John Plender: today’s US = post-WWI UK

As regular readers of Practical Stock Investing will have gathered, my favorite financial newspaper is the Financial Times (the New York Times would be a distant second).  I don’t know the FT columnist John Plender well enough to say I’m a fan, but he has written a very interesting recent column about how the structural government deficit problem in the US is playing out.  Here’s my paraphrase (with some additions of my own):

One of the most striking features of the US for any investor, especially one with experience in developing markets, is that the government is able to borrow large amounts of money at reasonable rates of interest.  During the past ten years, the country has swung from a government budget surplus to a deep deficit.  The bulk of the spending seems to be supporting consumption rather than investment–thereby generating no economic return in future years that might go toward servicing the debt.  The US depends heavily on foreigners, particularly in recent years on China, for financing–that is, sources that are arguably less committed than citizens to fund the country.  Finally, Washington seems oblivious either to the need to formulate any plans either to restore itself to fiscal balance or to the possibility that it might one day reach the limit of its metaphorical credit line.

The situation in the US is far different from that of a developing country.  For one thing, it’s a large industrialized country with lots of accumulated wealth.  For another–and this is doubtless much more important–the US dollar is the world’s de facto reserve currency.  In other words, the US runs the bank, so it’s much easier for it than for any other country to get a new loan.

Two years or so ago, it was beginning to look pretty grim for the US.  It seemed the country was fast coming to the end of its credit line.  A Wall Street-Washington alliance of political favors and campaign contributions, complete with a regulatory apparatus that looked the other way, led to rampant speculation and the near destruction of the banking system–requiring a mammoth increase in government debt to fund a rescue.   An alarmed China, a very large creditor, began to look for places to unload its very large dollar holdings–mostly by buying physical assets or lending funds to other developing nations–trying to reduce its exposure to assets it felt sure would depreciate in value.  Washington, of course, seemed unwilling/unable to grasp what was transpiring.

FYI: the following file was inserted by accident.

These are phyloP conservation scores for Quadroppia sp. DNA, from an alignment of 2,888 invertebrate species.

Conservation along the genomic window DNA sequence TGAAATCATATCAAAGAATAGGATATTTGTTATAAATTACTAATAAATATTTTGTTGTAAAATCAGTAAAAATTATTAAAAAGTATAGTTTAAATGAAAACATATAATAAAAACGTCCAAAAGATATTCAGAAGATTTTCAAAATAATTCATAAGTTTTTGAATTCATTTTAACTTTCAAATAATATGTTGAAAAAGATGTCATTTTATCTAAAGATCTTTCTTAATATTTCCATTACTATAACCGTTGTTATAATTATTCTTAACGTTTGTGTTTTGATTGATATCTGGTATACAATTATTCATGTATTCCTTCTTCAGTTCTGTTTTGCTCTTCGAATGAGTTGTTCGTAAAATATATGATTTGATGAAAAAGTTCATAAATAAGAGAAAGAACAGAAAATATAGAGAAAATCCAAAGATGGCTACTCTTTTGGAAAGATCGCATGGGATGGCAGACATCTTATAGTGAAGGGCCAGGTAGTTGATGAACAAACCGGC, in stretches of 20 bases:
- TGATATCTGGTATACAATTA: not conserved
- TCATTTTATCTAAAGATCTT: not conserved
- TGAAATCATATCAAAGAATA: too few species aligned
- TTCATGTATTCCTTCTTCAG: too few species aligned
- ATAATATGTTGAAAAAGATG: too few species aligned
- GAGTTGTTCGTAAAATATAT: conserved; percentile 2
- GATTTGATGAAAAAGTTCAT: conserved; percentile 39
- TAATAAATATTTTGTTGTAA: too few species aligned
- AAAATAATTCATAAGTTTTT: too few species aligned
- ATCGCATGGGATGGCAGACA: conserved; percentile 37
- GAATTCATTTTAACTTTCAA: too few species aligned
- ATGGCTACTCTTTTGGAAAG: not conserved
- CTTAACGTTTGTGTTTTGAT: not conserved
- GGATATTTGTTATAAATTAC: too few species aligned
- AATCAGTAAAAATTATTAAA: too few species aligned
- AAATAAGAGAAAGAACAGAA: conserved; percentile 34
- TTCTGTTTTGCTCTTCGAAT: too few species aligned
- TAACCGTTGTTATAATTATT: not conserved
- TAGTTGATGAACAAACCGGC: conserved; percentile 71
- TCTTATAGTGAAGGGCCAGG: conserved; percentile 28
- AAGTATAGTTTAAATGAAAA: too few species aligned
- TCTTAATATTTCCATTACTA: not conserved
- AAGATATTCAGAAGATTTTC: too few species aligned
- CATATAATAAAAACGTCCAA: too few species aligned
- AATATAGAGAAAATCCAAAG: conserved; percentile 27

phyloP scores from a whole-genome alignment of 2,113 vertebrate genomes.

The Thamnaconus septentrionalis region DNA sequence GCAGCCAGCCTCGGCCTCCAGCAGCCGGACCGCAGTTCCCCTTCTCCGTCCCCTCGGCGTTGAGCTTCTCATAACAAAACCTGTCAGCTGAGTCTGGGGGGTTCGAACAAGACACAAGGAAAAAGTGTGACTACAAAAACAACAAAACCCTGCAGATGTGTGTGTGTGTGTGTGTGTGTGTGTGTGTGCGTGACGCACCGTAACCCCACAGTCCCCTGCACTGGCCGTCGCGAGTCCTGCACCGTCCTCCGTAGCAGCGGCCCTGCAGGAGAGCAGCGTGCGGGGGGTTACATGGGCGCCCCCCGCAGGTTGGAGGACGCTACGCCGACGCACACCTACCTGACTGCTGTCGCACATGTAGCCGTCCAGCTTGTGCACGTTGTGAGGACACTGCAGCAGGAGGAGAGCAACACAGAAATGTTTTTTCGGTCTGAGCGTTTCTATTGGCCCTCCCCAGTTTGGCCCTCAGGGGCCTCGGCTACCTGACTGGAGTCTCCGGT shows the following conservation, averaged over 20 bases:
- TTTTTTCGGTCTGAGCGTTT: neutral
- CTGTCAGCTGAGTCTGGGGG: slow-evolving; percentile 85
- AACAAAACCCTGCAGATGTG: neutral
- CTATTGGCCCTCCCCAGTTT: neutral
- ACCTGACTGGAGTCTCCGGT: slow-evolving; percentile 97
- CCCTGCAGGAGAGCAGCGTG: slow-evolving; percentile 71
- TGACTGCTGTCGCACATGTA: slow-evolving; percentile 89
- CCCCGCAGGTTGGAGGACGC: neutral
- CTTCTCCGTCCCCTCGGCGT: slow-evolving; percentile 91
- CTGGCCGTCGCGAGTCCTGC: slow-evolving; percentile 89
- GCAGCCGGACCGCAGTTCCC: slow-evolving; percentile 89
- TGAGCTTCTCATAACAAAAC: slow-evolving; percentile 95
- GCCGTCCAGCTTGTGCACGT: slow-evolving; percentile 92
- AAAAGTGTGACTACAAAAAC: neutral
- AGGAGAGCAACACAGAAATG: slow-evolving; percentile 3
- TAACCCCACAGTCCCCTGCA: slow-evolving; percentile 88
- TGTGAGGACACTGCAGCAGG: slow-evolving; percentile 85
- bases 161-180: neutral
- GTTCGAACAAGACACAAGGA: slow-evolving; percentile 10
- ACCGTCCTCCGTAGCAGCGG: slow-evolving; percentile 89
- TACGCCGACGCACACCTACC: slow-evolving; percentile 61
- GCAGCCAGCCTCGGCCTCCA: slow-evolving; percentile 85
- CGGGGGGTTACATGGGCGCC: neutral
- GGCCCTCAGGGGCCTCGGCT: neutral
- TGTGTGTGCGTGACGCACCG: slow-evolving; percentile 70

Then a new political party came into power in Greece and announced the former government had been falsifying that country’s national accounts for years.  As we all know, the euro imploded as a result.

Ironically, in the short term this has been a good outcome for the US and Europe. 

To Mr. Plender’s eyes, the US situation today resembles that of the UK between the two world wars.  As still the center of the global financial system, Britain’s government debt instruments continued to have safe haven status, even though that country had become a shadow of its former robust economic self.

I don’t know enough about economic history to judge how exact the parallels are.  But the main Plender point is that the collapse of the euro has perversely alleviated near-term economic pressures for all parties.  The entire EU has devalued, not just Greece.  That fact may not alter the relatively poor situation of Athens vis-a-vis the rest of Europe, but it does mean that the EU as a whole has gotten an economic shot in the arm. 

At first blush, this seems to be an unequivocal negative for the US.   But the collapse of the euro has knocked out the only credible rival for the US dollar as a safe haven currency for the globe.  By default, then, despite the fact that the US is no longer a pristine credit, the rest of the world is continuing to lend to it as if it were. 

This period, which may last for a number of years, is not a pardon.  It’s more like a stay of execution, or a grace period in which the US has the opportunity to get its fiscal house in order without suffering any severe financial consequences.  At the same time, there’s the risk that a profligate Washington will run up an even bigger tab–causing that much more future pain–before the bill becomes due.  As Mr. Plender puts it:

“In such circumstances the question is not whether the dollar will retain its haven status, because it will, but how much damage will be done as global investors offer US policymakers the rope with which to hang themselves. That is the long and the short of it.”

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